Monday, April 20, 2009
Discovered After 40 Years: Moon Dust Hazard Influenced by Sun's
In the 1960s and 1970s, the Apollo Moon Program struggled with a
minuscule, yet formidable enemy: sticky lunar dust. Four decades
later, a new study reveals that forces compelling lunar dust to cling
to surfaces -- ruining scientific experiments and endangering
astronauts' health -- change during the lunar day with the elevation
of the Sun.
The study analyzes the interactions on the Moon among electrostatic
adhesive forces, the angle of incidence of the Sun's rays, and lunar
gravity. It concludes that the stickiness of lunar dust on a vertical
surface changes as the Sun moves higher in the sky, eventually
allowing the very weak lunar gravity to pull the dust off.
The study has been accepted for publication in Geophysical Research
Letters, a publication of the American Geophysical Union (AGU.)
"Before you can manage the dust, you have to understand what makes it
sticky," says Brian O’Brien, the sole author of the paper. His
analysis is the first to measure the strength of lunar dust's adhesive
forces, how they change during the lunar day -- which lasts 710 hours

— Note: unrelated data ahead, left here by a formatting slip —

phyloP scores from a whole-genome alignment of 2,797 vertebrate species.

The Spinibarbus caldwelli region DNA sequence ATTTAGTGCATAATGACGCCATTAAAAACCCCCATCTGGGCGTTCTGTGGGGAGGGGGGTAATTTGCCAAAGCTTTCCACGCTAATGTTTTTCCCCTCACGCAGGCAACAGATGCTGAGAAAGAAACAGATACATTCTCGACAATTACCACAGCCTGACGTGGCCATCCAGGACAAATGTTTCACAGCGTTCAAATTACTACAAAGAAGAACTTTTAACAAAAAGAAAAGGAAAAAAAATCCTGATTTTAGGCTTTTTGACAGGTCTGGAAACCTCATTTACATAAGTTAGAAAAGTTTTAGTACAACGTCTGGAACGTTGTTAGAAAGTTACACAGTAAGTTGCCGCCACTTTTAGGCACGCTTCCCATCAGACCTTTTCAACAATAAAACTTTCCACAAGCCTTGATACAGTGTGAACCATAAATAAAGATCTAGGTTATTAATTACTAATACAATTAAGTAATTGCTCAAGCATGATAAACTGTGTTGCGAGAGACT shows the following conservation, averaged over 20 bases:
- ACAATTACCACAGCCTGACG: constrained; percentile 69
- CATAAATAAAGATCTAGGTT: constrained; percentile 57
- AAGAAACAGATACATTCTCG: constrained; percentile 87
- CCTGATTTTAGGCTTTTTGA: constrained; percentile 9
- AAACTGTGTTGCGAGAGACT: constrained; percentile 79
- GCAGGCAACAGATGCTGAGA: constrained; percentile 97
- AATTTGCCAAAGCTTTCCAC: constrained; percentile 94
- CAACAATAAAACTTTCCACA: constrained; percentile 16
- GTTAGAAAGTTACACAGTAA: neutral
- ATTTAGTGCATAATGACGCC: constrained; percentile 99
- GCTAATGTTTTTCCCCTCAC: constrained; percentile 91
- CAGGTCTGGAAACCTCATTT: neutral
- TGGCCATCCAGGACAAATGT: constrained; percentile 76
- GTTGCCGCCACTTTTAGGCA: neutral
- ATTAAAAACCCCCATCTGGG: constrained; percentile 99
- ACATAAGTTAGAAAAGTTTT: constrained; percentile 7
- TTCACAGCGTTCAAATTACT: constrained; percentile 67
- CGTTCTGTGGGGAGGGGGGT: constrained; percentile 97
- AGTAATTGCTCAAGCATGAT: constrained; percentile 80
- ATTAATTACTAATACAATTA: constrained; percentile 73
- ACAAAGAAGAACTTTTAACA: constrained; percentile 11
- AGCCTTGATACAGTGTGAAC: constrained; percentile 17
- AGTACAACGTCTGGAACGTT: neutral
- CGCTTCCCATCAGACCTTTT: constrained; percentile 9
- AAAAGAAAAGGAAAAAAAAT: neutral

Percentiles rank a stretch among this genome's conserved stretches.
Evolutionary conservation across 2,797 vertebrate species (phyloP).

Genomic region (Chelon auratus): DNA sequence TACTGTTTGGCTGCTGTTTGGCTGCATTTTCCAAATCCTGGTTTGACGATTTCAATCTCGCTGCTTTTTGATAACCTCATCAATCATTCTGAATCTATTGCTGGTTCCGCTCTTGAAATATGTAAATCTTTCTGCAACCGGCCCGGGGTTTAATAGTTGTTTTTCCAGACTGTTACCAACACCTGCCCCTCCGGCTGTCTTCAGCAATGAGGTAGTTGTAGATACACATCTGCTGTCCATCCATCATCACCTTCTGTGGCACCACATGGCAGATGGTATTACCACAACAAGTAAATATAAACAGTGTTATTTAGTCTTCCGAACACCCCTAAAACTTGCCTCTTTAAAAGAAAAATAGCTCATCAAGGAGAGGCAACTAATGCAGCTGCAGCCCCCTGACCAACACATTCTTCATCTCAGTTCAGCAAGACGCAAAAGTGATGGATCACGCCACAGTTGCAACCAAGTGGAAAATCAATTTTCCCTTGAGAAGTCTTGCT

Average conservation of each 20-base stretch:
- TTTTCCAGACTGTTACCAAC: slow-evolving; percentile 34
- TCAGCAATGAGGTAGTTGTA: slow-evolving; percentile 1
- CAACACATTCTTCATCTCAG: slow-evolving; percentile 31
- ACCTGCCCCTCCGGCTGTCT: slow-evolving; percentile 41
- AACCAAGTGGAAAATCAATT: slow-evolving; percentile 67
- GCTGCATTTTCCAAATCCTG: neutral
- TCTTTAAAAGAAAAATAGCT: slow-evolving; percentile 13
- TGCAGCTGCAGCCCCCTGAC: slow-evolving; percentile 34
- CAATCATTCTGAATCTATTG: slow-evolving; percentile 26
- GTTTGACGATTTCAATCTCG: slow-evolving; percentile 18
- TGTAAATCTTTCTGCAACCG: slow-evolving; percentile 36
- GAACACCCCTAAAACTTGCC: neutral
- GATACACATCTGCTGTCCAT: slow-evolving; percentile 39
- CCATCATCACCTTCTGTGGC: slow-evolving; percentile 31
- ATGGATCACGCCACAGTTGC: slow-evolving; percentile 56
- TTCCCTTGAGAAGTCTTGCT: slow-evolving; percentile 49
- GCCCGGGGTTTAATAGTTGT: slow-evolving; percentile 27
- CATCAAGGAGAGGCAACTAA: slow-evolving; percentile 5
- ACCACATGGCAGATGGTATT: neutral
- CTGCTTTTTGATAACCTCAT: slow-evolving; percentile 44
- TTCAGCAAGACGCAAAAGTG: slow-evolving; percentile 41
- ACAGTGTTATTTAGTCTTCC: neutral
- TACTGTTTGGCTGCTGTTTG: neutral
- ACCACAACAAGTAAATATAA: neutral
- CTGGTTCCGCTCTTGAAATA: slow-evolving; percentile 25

-- and differ on vertical and horizontal surfaces. O'Brien used data
from the matchbox-sized Dust Detector Experiments deployed on the
Moon's surface in 1969 during the Apollo 11 and Apollo 12 missions.
Lunar dust has long been described as the No. 1 environmental hazard
on the Moon. It causes miscellaneous havoc: from destroying scientific
equipment deployed on the lunar surface -- dusty surfaces absorb more
sunlight and make devices overheat -- to creating blinding dust clouds
that interfere with lunar landings. It also may be a health hazard to
space travelers, since dust clinging to space suits detaches when
astronauts reenter their lunar module. It then floats free in zero
gravity, ready to be inhaled, during the 3-day journey back to Earth.
Lunar dust particles are minuscule, with an average size of 70
micrometers, the thickness of a human hair. The particles get
positively charged by photoelectric effects caused by powerful solar
ultraviolet radiation and X-rays -- the thin lunar atmosphere does not
attenuate solar radiation -- generating strong electrostatic adhesive
forces which compel the specks of dust to cling to surfaces of
scientific instruments and space suits.
In his new study, O'Brien analyzed the behavior of dust on horizontal
and vertical solar cells in one of the Apollo dust-detecting
experiments. On the first morning of the experiment, the lunar module
-- 130 meters (426 feet) away from the dust detector -- took off from
the Moon’s surface. The blast of exhaust gases completely cleansed a
dusty horizontal solar cell, because it was illuminated only by weak